Reverend George B. Hitchcock House, Underground Railroad in Iowa
Backstory and Context
In 1865, Hitchcock was called by the Congregationalist Church to work in Missouri, where he was given the opportunity to educate and minister freed blacks. Two years later he moved to Kansas to carry similar duties in that frontier area. His home in Iowa stands as a testament to his role in the antislavery movement and his involvement in the Underground Railroad.
The Hitchcock House, along with the farm of Oliver Mills was stop number four on The John Brown Freedom Trail.
The John Brown entourage left the Tolles Cabin and headed northeast in to a snow storm on February 13, 1859. They travelled toward Lewis, Iowa, and the farm of Brown’s cousin Oliver Mills.
Mills lived just south of Lewis, then the county seat of Cass County. Reverend George B. Hitchcock, a Congregationalist, resided about a mile due west of the Mills place (see map). Mills and Hitchcock worked together in the antislavery movement. The Hitchcock House (pictured) is a National Historic Landmark and one of the few physical reminders of the Underground Railroad remaining in the state.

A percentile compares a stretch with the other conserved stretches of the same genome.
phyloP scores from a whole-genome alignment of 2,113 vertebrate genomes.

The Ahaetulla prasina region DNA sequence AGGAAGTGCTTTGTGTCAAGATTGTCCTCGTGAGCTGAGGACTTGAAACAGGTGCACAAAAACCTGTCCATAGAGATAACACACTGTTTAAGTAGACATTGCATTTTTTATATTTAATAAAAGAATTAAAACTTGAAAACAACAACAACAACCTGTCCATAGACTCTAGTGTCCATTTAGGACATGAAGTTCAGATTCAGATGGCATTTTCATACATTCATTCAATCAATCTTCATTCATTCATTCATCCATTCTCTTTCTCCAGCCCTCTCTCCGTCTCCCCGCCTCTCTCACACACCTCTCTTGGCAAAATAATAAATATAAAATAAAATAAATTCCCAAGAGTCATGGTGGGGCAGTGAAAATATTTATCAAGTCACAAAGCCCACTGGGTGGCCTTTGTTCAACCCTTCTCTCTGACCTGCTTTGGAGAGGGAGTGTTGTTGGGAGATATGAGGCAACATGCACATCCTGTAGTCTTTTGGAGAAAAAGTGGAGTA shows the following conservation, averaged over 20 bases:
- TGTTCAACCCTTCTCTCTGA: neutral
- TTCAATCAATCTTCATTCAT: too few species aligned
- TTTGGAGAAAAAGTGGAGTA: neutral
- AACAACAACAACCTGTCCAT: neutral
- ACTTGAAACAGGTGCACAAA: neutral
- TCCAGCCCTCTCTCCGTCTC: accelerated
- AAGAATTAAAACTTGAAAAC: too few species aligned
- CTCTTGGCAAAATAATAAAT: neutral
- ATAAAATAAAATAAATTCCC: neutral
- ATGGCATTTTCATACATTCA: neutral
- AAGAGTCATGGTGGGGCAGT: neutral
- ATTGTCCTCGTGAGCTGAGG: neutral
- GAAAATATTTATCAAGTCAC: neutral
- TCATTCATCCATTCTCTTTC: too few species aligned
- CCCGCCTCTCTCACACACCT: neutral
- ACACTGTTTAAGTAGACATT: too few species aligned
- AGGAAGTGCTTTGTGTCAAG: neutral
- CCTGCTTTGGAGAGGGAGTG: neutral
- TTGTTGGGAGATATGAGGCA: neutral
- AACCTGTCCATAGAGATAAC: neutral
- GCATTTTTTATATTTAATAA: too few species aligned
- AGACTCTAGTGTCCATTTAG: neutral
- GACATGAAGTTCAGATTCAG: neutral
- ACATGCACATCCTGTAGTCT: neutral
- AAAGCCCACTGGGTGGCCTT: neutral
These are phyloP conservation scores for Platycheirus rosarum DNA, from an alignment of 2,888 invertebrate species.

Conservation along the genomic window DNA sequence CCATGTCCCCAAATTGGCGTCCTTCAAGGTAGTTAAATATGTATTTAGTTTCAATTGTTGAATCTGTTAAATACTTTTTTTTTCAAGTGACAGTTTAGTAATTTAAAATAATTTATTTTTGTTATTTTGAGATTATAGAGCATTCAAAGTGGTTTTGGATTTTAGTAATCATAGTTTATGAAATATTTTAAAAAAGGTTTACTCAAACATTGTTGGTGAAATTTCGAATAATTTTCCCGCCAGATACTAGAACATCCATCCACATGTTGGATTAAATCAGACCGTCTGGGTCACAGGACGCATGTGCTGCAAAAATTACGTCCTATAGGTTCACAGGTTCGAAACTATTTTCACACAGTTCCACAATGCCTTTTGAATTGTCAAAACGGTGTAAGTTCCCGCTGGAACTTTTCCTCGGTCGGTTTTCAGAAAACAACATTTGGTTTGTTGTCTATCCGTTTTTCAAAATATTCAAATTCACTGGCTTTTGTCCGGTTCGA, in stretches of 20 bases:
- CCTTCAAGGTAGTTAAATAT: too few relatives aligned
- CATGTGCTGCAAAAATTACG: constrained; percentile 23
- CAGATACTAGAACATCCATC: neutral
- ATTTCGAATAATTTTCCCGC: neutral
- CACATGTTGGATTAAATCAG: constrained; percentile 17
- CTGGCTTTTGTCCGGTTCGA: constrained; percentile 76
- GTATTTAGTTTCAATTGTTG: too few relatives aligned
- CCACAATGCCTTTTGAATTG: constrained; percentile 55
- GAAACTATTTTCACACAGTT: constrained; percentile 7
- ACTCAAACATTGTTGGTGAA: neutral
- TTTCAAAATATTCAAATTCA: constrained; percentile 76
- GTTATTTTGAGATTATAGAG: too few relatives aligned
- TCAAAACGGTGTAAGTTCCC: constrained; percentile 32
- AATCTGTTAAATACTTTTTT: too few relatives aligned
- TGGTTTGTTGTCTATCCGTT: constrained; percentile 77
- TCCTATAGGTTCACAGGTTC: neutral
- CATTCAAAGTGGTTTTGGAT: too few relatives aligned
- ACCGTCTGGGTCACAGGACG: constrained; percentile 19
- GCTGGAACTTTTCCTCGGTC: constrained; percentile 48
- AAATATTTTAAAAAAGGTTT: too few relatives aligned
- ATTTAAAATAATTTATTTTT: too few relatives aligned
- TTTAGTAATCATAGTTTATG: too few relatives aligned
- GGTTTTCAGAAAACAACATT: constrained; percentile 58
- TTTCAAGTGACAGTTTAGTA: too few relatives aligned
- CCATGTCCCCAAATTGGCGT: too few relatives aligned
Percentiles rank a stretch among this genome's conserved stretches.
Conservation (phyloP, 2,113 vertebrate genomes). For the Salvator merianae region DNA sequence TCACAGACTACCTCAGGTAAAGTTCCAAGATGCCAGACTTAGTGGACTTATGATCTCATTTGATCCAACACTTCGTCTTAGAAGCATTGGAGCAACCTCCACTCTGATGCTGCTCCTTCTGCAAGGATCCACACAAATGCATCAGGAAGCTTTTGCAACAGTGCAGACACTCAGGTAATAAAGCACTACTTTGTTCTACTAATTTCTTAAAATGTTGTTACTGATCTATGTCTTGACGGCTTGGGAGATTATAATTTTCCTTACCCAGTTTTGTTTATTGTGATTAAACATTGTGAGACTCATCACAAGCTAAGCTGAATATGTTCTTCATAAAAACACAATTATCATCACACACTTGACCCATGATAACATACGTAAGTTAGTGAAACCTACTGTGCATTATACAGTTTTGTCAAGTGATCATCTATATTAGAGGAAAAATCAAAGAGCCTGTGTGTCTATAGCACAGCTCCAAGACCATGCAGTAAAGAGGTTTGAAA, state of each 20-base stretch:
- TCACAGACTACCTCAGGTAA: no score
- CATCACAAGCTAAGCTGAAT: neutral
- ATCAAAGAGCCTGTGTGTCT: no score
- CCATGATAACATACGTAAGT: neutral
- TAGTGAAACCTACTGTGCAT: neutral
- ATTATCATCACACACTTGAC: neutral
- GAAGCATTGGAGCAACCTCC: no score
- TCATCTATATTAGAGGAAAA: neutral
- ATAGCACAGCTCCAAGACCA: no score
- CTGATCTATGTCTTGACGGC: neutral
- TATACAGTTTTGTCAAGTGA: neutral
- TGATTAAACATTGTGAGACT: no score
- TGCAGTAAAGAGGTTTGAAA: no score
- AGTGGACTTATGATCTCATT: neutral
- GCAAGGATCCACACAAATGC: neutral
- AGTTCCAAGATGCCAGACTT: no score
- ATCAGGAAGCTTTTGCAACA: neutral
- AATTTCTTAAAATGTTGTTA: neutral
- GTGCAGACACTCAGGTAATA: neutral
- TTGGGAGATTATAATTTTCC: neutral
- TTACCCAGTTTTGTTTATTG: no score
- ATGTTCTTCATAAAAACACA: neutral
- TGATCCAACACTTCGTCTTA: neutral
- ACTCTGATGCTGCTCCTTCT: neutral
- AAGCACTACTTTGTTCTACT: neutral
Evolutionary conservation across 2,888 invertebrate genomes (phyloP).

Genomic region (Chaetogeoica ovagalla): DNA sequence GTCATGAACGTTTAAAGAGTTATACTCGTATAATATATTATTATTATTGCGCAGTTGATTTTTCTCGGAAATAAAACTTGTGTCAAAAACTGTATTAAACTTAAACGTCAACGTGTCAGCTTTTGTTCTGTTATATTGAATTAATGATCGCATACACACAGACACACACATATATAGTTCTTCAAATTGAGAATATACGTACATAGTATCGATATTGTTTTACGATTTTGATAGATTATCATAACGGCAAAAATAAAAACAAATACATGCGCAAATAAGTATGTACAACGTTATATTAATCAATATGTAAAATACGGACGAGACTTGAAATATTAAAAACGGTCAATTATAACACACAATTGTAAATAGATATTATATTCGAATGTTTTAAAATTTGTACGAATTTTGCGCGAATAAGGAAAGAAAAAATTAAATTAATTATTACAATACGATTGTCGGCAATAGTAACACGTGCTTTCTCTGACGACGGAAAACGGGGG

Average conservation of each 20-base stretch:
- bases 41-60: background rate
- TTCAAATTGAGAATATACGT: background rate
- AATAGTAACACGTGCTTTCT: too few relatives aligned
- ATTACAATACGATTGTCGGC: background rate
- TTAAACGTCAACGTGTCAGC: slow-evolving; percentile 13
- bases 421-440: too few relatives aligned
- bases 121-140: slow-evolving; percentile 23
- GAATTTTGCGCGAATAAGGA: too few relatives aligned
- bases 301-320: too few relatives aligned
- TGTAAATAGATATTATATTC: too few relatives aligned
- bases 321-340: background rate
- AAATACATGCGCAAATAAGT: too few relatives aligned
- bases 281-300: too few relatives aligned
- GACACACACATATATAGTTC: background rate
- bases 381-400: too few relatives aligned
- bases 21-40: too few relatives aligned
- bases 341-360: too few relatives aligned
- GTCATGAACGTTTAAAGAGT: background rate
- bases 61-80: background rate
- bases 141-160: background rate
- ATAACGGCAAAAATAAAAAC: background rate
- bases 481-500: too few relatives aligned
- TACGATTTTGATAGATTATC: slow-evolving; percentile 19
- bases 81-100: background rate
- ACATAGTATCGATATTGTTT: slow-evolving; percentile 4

Next Stop: Grove City, Iowa.
Oliver Mills was born in Trumbull County, Ohio in 1821. At 29, he removed to Iowa and by 1857 he had settled near Lewis. After his involvement with the Underground Railroad, Mills continued to be active in civic life. He was elected to the Iowa General Assembly in 1872 and served twenty years with the state agricultural society. Notably, he promoted the establishment of the state agricultural college, now Iowa State University.
Iowa and the Underground Railroad. Iowa History and Culture. Accessed May 12, 2017. https://iowaculture.gov/sites/default/files/History%20-%20Education%20-%20Lifelong%20Learning%20-%20Iowa%20Underground%20Railroad%20(PDF).pdf.